Am I Called to the Ministry of Midwifery?

Am I Called to the Ministry of Midwifery?

Are You Called?

There are many misconceptions about midwifery, which are quickly resolved once a woman has witnessed a few births firsthand. It becomes painfully obvious that there is more to this practice than “catching babies.” Oftentimes, whole nights will be spent with expectant mothers. Depending on the circumstances, these nights may be entirely without sleep. There is a considerable amount of stress to deal with, especially when difficulties arise or labor is prolonged. And birth is messy! Water, blood, unexpected bowel movements, etc. all figure into the picture. Midwifery means work—hard and taxing work. This unique field of ministry may not be suited for everyone, but if you are ready for such self-denying service there are opportunities awaiting you to be a minister to expectant mothers and to reap the rich spiritual rewards for doing so.

A few questions that each Christian woman must ask herself, in all honesty and sincerity, are these:

    • Am I willing to place my talents on the altar? 
    • Am I willing to spend and be spent for the benefit of others? 
    • Will I approach the ministry of midwifery as just that—a ministry, or am I seeking to establish a business or a hobby? 
    • Am I hoping to satisfy some sort of unfulfilled desire for excitement or a lot of “warm fuzzy” experiences with mothers and babies? 
    • Just what am I in this for?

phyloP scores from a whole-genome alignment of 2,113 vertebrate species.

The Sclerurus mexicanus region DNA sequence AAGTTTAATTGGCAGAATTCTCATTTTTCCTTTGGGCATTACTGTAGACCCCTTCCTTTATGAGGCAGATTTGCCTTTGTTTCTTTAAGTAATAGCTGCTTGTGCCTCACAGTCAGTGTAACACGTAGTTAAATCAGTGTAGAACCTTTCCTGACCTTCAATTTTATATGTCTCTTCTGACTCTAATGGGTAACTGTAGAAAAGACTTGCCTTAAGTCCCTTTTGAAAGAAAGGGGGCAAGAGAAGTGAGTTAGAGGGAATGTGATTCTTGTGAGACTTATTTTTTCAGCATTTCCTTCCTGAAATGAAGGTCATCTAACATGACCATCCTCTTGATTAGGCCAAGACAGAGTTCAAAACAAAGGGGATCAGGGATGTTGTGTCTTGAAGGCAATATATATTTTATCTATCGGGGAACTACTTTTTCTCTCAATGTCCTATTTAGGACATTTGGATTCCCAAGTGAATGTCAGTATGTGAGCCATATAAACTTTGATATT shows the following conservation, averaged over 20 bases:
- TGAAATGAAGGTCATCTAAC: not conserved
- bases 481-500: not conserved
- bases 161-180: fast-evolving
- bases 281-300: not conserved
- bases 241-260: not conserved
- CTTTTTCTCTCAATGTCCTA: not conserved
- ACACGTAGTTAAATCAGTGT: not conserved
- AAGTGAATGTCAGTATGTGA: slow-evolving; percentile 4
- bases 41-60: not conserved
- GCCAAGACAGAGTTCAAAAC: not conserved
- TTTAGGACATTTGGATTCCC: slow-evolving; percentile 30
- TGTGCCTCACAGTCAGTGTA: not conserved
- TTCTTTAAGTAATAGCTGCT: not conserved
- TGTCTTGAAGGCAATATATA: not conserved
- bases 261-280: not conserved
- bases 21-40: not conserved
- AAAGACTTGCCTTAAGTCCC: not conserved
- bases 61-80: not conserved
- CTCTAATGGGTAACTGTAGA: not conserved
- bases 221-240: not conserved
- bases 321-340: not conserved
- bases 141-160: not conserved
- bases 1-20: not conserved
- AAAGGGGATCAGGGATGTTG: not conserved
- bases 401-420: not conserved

These may be difficult questions to ask, and even more difficult to answer, but it behooves any prospective or active Christian midwife to do such a self-examination. 

Obviously, there is a place for business, “warm fuzzies” and thrills, but all must be secondary to the calling of ministry.


There are expenses, sometimes large expenses, involved in the practice of midwifery.  Good business sense is certainly a dividend to any ministry where finances play an important role.  In addition, Scripture teaches that “the laborer is worthy of his hire” and we are not to “muzzle the ox which treadeth the corn.”  It is possible that the midwives mentioned in Exodus were supplied with houses as the Lord apparently moved upon the hearts of the Hebrew parents who called upon their services.  What you ask of your clients in terms of financial support is something you will have to settle with the Lord and your conscience.  Just remember that the more you ask for, the less appearance you have as a minister.  Your ministry should not be out of reach financially to the poorest of the poor, nor taking advantage of the wealthy.  There may be times when you will be called upon to help those who have nothing to give in return.  Such cases may prove a good test to see where your heart is.

"I will instruct thee and teach thee in the way which thou shalt go: I will guide thee with Mine eye."

Psalm 32:8

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